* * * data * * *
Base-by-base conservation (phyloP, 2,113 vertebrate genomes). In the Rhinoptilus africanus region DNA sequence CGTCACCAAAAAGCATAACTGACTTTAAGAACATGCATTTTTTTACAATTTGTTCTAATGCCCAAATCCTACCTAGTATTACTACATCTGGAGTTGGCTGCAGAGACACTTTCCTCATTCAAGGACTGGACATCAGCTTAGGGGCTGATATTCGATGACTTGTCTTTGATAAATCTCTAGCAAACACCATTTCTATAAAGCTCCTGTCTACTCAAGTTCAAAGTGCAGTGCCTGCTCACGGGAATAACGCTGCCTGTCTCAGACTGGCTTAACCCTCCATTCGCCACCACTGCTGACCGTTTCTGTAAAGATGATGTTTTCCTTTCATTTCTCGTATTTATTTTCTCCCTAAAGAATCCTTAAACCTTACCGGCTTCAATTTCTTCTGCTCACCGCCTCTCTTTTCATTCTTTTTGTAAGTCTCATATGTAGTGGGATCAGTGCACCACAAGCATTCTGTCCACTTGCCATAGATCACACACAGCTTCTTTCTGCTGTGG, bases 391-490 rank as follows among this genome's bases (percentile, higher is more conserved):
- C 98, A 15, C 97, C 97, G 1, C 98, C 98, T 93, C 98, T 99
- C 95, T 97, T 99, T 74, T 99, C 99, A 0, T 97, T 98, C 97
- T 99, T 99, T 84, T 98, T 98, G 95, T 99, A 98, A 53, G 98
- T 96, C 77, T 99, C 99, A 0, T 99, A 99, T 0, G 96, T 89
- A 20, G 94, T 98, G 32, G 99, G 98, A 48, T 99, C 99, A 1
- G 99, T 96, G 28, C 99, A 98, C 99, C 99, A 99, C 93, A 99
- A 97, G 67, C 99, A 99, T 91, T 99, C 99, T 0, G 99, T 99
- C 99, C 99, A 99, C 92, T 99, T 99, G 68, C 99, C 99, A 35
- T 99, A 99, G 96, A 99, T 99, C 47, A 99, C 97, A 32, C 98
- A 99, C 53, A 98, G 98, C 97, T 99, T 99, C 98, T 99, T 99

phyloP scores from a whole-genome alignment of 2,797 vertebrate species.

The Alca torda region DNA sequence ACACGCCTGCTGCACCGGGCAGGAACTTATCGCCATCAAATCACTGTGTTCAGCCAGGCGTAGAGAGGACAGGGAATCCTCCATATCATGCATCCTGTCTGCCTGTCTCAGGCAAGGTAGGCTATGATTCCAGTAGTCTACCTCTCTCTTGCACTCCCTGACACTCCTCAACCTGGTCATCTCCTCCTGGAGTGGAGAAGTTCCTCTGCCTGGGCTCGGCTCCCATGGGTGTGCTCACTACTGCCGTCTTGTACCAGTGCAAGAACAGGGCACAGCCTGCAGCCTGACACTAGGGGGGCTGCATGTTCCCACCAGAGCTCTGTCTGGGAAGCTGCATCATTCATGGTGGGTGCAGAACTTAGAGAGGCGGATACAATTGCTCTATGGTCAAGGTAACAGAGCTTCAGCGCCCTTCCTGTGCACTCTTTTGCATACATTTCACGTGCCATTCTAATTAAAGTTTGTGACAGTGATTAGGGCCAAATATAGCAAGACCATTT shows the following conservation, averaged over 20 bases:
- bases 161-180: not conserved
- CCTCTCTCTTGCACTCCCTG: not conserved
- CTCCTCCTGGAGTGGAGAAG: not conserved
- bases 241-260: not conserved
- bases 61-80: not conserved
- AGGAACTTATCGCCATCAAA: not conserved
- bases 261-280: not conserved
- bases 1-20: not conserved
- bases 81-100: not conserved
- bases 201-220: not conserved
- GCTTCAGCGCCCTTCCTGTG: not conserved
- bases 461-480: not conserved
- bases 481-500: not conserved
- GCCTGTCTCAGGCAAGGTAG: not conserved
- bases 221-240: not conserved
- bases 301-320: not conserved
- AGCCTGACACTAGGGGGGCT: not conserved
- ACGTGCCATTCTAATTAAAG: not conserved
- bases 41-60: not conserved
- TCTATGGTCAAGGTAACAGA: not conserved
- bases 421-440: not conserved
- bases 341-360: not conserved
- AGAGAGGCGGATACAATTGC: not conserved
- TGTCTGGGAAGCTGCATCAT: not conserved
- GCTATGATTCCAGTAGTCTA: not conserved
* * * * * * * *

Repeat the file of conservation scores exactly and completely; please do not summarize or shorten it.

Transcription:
Base-by-base conservation (phyloP, 2,113 vertebrate genomes). In the Rhinoptilus africanus region DNA sequence CGTCACCAAAAAGCATAACTGACTTTAAGAACATGCATTTTTTTACAATTTGTTCTAATGCCCAAATCCTACCTAGTATTACTACATCTGGAGTTGGCTGCAGAGACACTTTCCTCATTCAAGGACTGGACATCAGCTTAGGGGCTGATATTCGATGACTTGTCTTTGATAAATCTCTAGCAAACACCATTTCTATAAAGCTCCTGTCTACTCAAGTTCAAAGTGCAGTGCCTGCTCACGGGAATAACGCTGCCTGTCTCAGACTGGCTTAACCCTCCATTCGCCACCACTGCTGACCGTTTCTGTAAAGATGATGTTTTCCTTTCATTTCTCGTATTTATTTTCTCCCTAAAGAATCCTTAAACCTTACCGGCTTCAATTTCTTCTGCTCACCGCCTCTCTTTTCATTCTTTTTGTAAGTCTCATATGTAGTGGGATCAGTGCACCACAAGCATTCTGTCCACTTGCCATAGATCACACACAGCTTCTTTCTGCTGTGG, bases 391-490 rank as follows among this genome's bases (percentile, higher is more conserved):
- C 98, A 15, C 97, C 97, G 1, C 98, C 98, T 93, C 98, T 99
- C 95, T 97, T 99, T 74, T 99, C 99, A 0, T 97, T 98, C 97
- T 99, T 99, T 84, T 98, T 98, G 95, T 99, A 98, A 53, G 98
- T 96, C 77, T 99, C 99, A 0, T 99, A 99, T 0, G 96, T 89
- A 20, G 94, T 98, G 32, G 99, G 98, A 48, T 99, C 99, A 1
- G 99, T 96, G 28, C 99, A 98, C 99, C 99, A 99, C 93, A 99
- A 97, G 67, C 99, A 99, T 91, T 99, C 99, T 0, G 99, T 99
- C 99, C 99, A 99, C 92, T 99, T 99, G 68, C 99, C 99, A 35
- T 99, A 99, G 96, A 99, T 99, C 47, A 99, C 97, A 32, C 98
- A 99, C 53, A 98, G 98, C 97, T 99, T 99, C 98, T 99, T 99

phyloP scores from a whole-genome alignment of 2,797 vertebrate species.

The Alca torda region DNA sequence ACACGCCTGCTGCACCGGGCAGGAACTTATCGCCATCAAATCACTGTGTTCAGCCAGGCGTAGAGAGGACAGGGAATCCTCCATATCATGCATCCTGTCTGCCTGTCTCAGGCAAGGTAGGCTATGATTCCAGTAGTCTACCTCTCTCTTGCACTCCCTGACACTCCTCAACCTGGTCATCTCCTCCTGGAGTGGAGAAGTTCCTCTGCCTGGGCTCGGCTCCCATGGGTGTGCTCACTACTGCCGTCTTGTACCAGTGCAAGAACAGGGCACAGCCTGCAGCCTGACACTAGGGGGGCTGCATGTTCCCACCAGAGCTCTGTCTGGGAAGCTGCATCATTCATGGTGGGTGCAGAACTTAGAGAGGCGGATACAATTGCTCTATGGTCAAGGTAACAGAGCTTCAGCGCCCTTCCTGTGCACTCTTTTGCATACATTTCACGTGCCATTCTAATTAAAGTTTGTGACAGTGATTAGGGCCAAATATAGCAAGACCATTT shows the following conservation, averaged over 20 bases:
- bases 161-180: not conserved
- CCTCTCTCTTGCACTCCCTG: not conserved
- CTCCTCCTGGAGTGGAGAAG: not conserved
- bases 241-260: not conserved
- bases 61-80: not conserved
- AGGAACTTATCGCCATCAAA: not conserved
- bases 261-280: not conserved
- bases 1-20: not conserved
- bases 81-100: not conserved
- bases 201-220: not conserved
- GCTTCAGCGCCCTTCCTGTG: not conserved
- bases 461-480: not conserved
- bases 481-500: not conserved
- GCCTGTCTCAGGCAAGGTAG: not conserved
- bases 221-240: not conserved
- bases 301-320: not conserved
- AGCCTGACACTAGGGGGGCT: not conserved
- ACGTGCCATTCTAATTAAAG: not conserved
- bases 41-60: not conserved
- TCTATGGTCAAGGTAACAGA: not conserved
- bases 421-440: not conserved
- bases 341-360: not conserved
- AGAGAGGCGGATACAATTGC: not conserved
- TGTCTGGGAAGCTGCATCAT: not conserved
- GCTATGATTCCAGTAGTCTA: not conserved